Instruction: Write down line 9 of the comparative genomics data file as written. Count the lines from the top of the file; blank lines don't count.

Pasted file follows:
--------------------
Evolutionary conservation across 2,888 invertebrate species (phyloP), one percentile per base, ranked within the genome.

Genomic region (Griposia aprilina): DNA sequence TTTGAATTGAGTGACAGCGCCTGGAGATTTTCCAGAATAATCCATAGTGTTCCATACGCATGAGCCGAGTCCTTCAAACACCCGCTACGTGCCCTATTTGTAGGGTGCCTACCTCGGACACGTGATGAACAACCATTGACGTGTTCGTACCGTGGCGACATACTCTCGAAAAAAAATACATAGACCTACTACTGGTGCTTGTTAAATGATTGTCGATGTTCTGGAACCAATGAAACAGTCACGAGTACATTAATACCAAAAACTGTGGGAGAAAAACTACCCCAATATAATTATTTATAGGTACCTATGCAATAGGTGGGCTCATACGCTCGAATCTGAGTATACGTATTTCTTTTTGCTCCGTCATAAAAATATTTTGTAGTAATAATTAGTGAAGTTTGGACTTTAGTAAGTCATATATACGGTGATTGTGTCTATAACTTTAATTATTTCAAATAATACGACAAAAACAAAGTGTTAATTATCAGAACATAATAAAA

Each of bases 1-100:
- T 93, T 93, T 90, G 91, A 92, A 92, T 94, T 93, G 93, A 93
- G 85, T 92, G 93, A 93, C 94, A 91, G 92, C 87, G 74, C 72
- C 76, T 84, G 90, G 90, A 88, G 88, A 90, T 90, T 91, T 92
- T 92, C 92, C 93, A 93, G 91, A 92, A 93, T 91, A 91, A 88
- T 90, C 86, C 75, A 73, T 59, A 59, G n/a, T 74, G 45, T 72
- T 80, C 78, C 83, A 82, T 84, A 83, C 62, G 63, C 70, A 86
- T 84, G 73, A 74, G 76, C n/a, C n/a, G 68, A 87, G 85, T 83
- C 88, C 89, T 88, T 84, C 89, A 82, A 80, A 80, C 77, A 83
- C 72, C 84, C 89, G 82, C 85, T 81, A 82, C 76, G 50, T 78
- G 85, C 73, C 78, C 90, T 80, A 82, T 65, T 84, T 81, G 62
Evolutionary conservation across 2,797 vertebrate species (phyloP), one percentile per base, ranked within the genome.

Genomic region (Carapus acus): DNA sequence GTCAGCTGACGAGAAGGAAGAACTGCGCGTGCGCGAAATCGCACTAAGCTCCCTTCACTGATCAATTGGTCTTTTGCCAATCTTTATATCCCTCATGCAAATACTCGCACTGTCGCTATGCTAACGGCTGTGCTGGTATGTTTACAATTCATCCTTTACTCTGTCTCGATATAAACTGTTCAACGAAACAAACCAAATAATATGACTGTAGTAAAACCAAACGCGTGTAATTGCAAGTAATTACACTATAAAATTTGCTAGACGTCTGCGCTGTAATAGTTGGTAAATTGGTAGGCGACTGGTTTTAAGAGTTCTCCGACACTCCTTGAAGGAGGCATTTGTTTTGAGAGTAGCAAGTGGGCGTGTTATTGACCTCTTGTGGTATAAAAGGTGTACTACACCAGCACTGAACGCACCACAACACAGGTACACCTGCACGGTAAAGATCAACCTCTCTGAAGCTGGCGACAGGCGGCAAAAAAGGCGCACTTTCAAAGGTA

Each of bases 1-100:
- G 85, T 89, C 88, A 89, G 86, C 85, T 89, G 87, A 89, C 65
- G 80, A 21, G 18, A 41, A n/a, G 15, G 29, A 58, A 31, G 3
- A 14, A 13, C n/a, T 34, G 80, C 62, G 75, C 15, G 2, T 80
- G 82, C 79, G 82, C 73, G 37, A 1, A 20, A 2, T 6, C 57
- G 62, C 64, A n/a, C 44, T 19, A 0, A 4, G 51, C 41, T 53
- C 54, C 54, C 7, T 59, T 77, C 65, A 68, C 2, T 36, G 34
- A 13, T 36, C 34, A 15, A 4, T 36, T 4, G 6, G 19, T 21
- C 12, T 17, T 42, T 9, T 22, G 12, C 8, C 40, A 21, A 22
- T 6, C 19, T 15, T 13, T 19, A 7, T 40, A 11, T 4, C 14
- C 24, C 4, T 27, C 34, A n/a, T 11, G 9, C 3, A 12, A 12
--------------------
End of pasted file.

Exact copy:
- T 80, C 78, C 83, A 82, T 84, A 83, C 62, G 63, C 70, A 86